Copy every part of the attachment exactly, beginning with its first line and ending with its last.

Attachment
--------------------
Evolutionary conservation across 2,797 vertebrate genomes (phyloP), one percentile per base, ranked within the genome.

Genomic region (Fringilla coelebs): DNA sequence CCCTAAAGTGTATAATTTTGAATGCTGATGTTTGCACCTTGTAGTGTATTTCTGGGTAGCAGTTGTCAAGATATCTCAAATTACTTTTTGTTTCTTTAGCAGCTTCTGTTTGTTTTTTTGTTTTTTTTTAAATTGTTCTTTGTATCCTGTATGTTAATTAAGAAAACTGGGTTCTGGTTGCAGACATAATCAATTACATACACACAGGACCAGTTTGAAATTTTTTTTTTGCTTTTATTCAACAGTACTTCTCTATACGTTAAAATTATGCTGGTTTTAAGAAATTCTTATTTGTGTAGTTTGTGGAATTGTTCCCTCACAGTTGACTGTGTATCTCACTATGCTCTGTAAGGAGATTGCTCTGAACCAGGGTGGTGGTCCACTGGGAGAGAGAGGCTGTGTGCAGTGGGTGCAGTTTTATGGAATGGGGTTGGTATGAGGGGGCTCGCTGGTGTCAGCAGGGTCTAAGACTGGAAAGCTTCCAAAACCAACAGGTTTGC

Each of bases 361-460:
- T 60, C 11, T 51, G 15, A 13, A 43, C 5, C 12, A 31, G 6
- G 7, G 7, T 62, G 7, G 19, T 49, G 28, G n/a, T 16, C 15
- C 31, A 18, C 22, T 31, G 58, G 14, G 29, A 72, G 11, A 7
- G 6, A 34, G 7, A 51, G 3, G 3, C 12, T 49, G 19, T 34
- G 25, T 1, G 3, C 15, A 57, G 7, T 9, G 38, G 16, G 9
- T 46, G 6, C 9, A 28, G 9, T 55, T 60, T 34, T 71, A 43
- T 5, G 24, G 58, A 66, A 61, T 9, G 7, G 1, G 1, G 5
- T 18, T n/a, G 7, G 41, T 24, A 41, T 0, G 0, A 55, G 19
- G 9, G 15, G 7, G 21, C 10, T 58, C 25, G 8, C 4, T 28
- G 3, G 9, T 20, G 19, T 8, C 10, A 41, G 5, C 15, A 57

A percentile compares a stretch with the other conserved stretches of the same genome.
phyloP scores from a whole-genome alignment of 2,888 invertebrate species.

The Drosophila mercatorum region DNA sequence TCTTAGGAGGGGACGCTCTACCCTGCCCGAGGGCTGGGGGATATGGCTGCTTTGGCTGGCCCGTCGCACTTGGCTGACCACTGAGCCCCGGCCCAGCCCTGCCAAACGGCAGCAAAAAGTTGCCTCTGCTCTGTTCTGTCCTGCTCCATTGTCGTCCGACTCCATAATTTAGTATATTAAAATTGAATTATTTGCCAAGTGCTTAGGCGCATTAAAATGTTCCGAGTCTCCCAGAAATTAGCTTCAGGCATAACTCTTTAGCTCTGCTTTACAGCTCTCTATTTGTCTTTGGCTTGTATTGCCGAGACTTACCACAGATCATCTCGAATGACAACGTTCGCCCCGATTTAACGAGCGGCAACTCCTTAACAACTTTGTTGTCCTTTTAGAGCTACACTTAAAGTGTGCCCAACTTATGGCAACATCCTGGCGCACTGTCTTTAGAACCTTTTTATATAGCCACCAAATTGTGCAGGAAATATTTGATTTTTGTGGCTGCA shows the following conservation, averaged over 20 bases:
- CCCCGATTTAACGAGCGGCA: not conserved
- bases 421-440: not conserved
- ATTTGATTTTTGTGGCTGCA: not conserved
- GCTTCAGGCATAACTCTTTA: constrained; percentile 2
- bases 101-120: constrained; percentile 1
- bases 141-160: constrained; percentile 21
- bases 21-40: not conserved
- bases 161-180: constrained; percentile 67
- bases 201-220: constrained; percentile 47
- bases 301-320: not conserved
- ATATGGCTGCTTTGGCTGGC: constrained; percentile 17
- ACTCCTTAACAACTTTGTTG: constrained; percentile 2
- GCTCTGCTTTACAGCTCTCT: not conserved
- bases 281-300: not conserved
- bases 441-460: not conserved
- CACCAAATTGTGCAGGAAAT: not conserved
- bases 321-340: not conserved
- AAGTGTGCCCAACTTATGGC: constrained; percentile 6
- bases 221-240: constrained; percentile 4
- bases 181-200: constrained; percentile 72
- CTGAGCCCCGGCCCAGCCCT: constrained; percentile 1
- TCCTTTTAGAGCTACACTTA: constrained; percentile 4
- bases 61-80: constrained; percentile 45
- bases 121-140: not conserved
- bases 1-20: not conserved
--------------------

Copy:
Evolutionary conservation across 2,797 vertebrate genomes (phyloP), one percentile per base, ranked within the genome.

Genomic region (Fringilla coelebs): DNA sequence CCCTAAAGTGTATAATTTTGAATGCTGATGTTTGCACCTTGTAGTGTATTTCTGGGTAGCAGTTGTCAAGATATCTCAAATTACTTTTTGTTTCTTTAGCAGCTTCTGTTTGTTTTTTTGTTTTTTTTTAAATTGTTCTTTGTATCCTGTATGTTAATTAAGAAAACTGGGTTCTGGTTGCAGACATAATCAATTACATACACACAGGACCAGTTTGAAATTTTTTTTTTGCTTTTATTCAACAGTACTTCTCTATACGTTAAAATTATGCTGGTTTTAAGAAATTCTTATTTGTGTAGTTTGTGGAATTGTTCCCTCACAGTTGACTGTGTATCTCACTATGCTCTGTAAGGAGATTGCTCTGAACCAGGGTGGTGGTCCACTGGGAGAGAGAGGCTGTGTGCAGTGGGTGCAGTTTTATGGAATGGGGTTGGTATGAGGGGGCTCGCTGGTGTCAGCAGGGTCTAAGACTGGAAAGCTTCCAAAACCAACAGGTTTGC

Each of bases 361-460:
- T 60, C 11, T 51, G 15, A 13, A 43, C 5, C 12, A 31, G 6
- G 7, G 7, T 62, G 7, G 19, T 49, G 28, G n/a, T 16, C 15
- C 31, A 18, C 22, T 31, G 58, G 14, G 29, A 72, G 11, A 7
- G 6, A 34, G 7, A 51, G 3, G 3, C 12, T 49, G 19, T 34
- G 25, T 1, G 3, C 15, A 57, G 7, T 9, G 38, G 16, G 9
- T 46, G 6, C 9, A 28, G 9, T 55, T 60, T 34, T 71, A 43
- T 5, G 24, G 58, A 66, A 61, T 9, G 7, G 1, G 1, G 5
- T 18, T n/a, G 7, G 41, T 24, A 41, T 0, G 0, A 55, G 19
- G 9, G 15, G 7, G 21, C 10, T 58, C 25, G 8, C 4, T 28
- G 3, G 9, T 20, G 19, T 8, C 10, A 41, G 5, C 15, A 57

A percentile compares a stretch with the other conserved stretches of the same genome.
phyloP scores from a whole-genome alignment of 2,888 invertebrate species.

The Drosophila mercatorum region DNA sequence TCTTAGGAGGGGACGCTCTACCCTGCCCGAGGGCTGGGGGATATGGCTGCTTTGGCTGGCCCGTCGCACTTGGCTGACCACTGAGCCCCGGCCCAGCCCTGCCAAACGGCAGCAAAAAGTTGCCTCTGCTCTGTTCTGTCCTGCTCCATTGTCGTCCGACTCCATAATTTAGTATATTAAAATTGAATTATTTGCCAAGTGCTTAGGCGCATTAAAATGTTCCGAGTCTCCCAGAAATTAGCTTCAGGCATAACTCTTTAGCTCTGCTTTACAGCTCTCTATTTGTCTTTGGCTTGTATTGCCGAGACTTACCACAGATCATCTCGAATGACAACGTTCGCCCCGATTTAACGAGCGGCAACTCCTTAACAACTTTGTTGTCCTTTTAGAGCTACACTTAAAGTGTGCCCAACTTATGGCAACATCCTGGCGCACTGTCTTTAGAACCTTTTTATATAGCCACCAAATTGTGCAGGAAATATTTGATTTTTGTGGCTGCA shows the following conservation, averaged over 20 bases:
- CCCCGATTTAACGAGCGGCA: not conserved
- bases 421-440: not conserved
- ATTTGATTTTTGTGGCTGCA: not conserved
- GCTTCAGGCATAACTCTTTA: constrained; percentile 2
- bases 101-120: constrained; percentile 1
- bases 141-160: constrained; percentile 21
- bases 21-40: not conserved
- bases 161-180: constrained; percentile 67
- bases 201-220: constrained; percentile 47
- bases 301-320: not conserved
- ATATGGCTGCTTTGGCTGGC: constrained; percentile 17
- ACTCCTTAACAACTTTGTTG: constrained; percentile 2
- GCTCTGCTTTACAGCTCTCT: not conserved
- bases 281-300: not conserved
- bases 441-460: not conserved
- CACCAAATTGTGCAGGAAAT: not conserved
- bases 321-340: not conserved
- AAGTGTGCCCAACTTATGGC: constrained; percentile 6
- bases 221-240: constrained; percentile 4
- bases 181-200: constrained; percentile 72
- CTGAGCCCCGGCCCAGCCCT: constrained; percentile 1
- TCCTTTTAGAGCTACACTTA: constrained; percentile 4
- bases 61-80: constrained; percentile 45
- bases 121-140: not conserved
- bases 1-20: not conserved